As a personal trainer, i like to think it is my job to be a cheerleader, role model, knowledgeable professional in the field of fitness/health and an accountability partner that creates workouts and talks to you about what specifically will get you from point A to point B. I love my job and I love that I can build people inside & contribute to their physical changes that make them feel good. I just wonder sometimes if people whom rely on their trainers, realize that at some point, it will be time for you to leave the nest and utilize all the teachings so that you become independent at the gym. Now, I am not against having a long term client because everyone meets their goals at different lengths of time & everyone’s goals are different how they go about them BUT at the same time, when I am relied on, I don’t want it to be so that when and if I go on vacation; my client decides to quit working out until I return. I want my clients to be self sufficient enough that if I should be gone for a short period of time, they can manage on their own. It’s profitable to have a client rely on me, but it doesn’t make me look good when I have a client for years who has yet to reach any of their goals or who has yet to be able to gain enough confidence to workout without me being physically there every waking moment. I don’t want to kick my clients to the curb but I want to know that they are growing independently, building self esteem, and maintaining their success in the process of having me train them & I know it will take time. 


But not only from a trainer perspective but also from a friend/neighbor/spouse/family, etc perspective… 

We shouldn’t allow these people to feel so pressured. Having a friend who comes to the gym with you is fun, motivating and keeps you on your feet but what happens when that person misses a few days? Normally, the first thought is to stop going for a few days as well because you don’t want to workout without them. The motivation you have stems from being able to workout with your friend, so when a friend misses a day or two, that becomes your excuse for missing a day or two. Basically when you realize you aren’t meeting your goals and aren’t seeing results, the blame will fall on your friend because in your mind, because your friend missed a few days– you weren’t able to meet the requirements it takes to meet your goals. Not saying you will legitimately blame them to their face, but when someone ask why haven’t you been attending the gym anymore; it will fall back on your friend — “I normally come when my friend comes, and he hasn’t been able to make it back in so when he feels better or starts back on his normal routine, we will be back”. Nobody should take the blame for your lack of choice to do something, because when it comes down to it, you have the time and the reason for wanting to workout– but you have co-depended on someone for so long in order to workout that when it comes time to come on your own, it’s too intimidating & you make them the excuse.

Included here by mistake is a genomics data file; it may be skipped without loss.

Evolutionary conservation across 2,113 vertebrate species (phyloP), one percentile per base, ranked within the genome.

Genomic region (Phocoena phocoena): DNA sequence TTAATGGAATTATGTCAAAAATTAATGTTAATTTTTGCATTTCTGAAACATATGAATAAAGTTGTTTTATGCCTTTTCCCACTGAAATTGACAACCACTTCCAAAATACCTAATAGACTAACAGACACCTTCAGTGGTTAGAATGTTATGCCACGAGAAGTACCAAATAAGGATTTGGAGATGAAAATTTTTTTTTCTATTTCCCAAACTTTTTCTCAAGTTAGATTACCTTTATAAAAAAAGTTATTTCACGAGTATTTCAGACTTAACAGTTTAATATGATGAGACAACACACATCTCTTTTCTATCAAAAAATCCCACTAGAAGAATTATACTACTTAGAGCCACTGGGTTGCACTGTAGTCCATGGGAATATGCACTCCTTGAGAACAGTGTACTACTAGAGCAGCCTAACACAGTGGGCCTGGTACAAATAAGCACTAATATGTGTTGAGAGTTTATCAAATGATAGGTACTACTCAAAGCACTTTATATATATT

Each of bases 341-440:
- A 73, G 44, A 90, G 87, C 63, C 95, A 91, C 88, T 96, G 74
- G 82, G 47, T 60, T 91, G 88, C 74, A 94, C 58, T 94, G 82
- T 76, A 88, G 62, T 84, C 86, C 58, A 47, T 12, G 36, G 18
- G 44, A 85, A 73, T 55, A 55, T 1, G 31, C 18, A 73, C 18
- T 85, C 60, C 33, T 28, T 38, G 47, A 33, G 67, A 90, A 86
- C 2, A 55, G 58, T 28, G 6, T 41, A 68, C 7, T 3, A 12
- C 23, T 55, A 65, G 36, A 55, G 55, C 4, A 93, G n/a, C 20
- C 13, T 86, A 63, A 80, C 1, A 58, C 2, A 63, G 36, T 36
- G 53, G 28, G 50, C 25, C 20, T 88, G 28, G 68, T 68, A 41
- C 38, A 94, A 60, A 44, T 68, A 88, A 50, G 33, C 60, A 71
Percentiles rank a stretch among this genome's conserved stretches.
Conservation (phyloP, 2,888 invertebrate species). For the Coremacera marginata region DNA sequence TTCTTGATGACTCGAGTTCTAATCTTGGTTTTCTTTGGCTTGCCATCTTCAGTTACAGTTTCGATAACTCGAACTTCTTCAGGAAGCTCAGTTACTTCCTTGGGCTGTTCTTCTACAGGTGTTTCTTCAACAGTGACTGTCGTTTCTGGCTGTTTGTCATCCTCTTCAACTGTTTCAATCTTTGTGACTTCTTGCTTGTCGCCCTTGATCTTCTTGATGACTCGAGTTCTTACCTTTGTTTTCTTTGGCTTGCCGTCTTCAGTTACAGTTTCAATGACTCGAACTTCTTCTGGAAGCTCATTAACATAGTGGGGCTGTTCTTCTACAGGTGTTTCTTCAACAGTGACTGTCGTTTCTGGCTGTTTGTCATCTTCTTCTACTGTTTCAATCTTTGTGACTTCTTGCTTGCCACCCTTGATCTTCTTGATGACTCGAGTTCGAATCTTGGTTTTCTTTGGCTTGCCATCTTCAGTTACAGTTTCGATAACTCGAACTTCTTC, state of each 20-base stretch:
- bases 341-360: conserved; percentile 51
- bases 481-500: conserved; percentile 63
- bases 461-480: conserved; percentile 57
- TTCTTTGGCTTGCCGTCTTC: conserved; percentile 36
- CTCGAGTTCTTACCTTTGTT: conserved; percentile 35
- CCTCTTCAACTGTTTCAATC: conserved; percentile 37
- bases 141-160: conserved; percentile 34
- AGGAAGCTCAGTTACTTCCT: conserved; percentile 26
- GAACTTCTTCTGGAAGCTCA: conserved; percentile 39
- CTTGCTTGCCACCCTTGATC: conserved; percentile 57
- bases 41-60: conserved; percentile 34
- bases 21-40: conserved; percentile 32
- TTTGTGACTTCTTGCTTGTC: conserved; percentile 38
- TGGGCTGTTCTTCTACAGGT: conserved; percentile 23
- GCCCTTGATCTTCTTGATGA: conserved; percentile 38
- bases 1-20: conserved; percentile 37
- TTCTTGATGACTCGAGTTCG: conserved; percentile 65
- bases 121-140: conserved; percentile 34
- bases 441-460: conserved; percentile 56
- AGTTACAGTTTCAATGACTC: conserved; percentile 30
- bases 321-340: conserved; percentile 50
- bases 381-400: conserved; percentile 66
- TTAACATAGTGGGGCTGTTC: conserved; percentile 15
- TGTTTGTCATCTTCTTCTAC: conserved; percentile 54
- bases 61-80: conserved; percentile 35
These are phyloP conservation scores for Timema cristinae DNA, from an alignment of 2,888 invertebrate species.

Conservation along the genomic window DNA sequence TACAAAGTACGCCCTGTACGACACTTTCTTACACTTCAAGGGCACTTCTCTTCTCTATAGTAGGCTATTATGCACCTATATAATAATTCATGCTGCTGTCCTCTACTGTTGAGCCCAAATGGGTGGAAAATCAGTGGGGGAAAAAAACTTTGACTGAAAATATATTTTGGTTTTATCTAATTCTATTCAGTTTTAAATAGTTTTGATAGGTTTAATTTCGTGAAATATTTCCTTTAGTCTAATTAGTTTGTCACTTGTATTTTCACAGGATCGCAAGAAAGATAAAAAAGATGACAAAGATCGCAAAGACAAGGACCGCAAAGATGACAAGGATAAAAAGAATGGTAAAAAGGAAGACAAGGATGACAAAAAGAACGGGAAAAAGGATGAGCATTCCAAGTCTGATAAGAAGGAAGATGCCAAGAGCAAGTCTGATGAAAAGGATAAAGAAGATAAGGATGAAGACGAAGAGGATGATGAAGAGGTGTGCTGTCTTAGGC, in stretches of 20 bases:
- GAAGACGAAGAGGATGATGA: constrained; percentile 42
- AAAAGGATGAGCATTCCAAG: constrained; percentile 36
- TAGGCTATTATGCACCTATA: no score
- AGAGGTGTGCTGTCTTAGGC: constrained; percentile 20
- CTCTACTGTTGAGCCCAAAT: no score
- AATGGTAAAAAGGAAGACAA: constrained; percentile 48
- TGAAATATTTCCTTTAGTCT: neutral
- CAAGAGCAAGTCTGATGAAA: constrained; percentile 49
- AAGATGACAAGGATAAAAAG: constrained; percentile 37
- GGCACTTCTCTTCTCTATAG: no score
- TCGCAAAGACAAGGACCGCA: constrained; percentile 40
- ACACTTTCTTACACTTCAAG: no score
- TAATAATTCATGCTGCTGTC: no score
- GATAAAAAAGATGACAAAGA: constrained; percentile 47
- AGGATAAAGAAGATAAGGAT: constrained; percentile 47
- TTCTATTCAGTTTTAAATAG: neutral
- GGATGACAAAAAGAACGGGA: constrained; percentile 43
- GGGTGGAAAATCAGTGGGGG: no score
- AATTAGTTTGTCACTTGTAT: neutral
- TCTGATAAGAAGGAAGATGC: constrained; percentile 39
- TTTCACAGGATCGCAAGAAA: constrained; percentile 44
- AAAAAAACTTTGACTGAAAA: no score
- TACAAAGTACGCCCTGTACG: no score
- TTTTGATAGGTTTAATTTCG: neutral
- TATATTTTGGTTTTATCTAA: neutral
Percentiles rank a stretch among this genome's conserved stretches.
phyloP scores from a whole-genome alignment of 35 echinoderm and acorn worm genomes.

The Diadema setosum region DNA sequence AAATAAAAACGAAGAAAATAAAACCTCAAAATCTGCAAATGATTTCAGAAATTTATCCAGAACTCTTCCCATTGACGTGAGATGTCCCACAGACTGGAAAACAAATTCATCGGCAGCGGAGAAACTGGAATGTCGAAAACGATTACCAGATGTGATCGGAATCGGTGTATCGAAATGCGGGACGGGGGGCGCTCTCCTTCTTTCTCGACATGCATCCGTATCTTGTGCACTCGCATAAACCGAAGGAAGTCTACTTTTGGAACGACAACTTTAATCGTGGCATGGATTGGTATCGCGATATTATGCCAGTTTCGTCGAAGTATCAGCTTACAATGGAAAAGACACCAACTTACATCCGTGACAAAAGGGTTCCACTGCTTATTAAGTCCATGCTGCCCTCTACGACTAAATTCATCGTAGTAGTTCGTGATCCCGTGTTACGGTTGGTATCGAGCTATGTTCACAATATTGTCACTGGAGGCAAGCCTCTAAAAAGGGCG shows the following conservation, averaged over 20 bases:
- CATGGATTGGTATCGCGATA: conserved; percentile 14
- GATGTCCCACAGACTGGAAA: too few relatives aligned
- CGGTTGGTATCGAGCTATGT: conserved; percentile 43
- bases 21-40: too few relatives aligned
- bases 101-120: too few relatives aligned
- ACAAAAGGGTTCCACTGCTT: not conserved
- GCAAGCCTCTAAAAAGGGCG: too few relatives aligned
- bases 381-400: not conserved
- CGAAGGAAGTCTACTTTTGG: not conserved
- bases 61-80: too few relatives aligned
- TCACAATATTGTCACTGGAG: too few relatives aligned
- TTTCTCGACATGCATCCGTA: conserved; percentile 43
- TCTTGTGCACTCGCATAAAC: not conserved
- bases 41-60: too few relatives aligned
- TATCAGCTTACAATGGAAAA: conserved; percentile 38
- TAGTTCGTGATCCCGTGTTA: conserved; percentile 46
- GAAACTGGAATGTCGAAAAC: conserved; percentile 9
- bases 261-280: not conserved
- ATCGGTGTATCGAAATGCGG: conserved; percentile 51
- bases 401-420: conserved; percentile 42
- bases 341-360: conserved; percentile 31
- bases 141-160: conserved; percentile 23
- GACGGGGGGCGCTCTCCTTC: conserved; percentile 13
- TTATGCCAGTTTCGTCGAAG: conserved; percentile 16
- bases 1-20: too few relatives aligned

When you want something bad enough… 

It should come from within, it should fuel you enough to start and to finish. Having an extra person to root for you is good, but sometimes people don’t root and don’t support, so you have to be prepared to conquer things on your own. Prepare to endure many things on your own, so that if the time should come where you lose that partner in crime or lose that support — it doesn’t prohibit you from continuing on your journey. Life doesn’t always play fair and in order to make the best of the lemons thrown at us, we need to rely on ourselves for the most strength. I am a firm believer that having social support is a wonderful thing, but I stand by that people can either bring you up or weigh you down; you have to stay in control of yourself and not allow someone else to be your driver. 


Anybody can play backseat driver to our choices, but you are the one driving, so the only person who can control your steering wheel is you” — Shay-lon Moss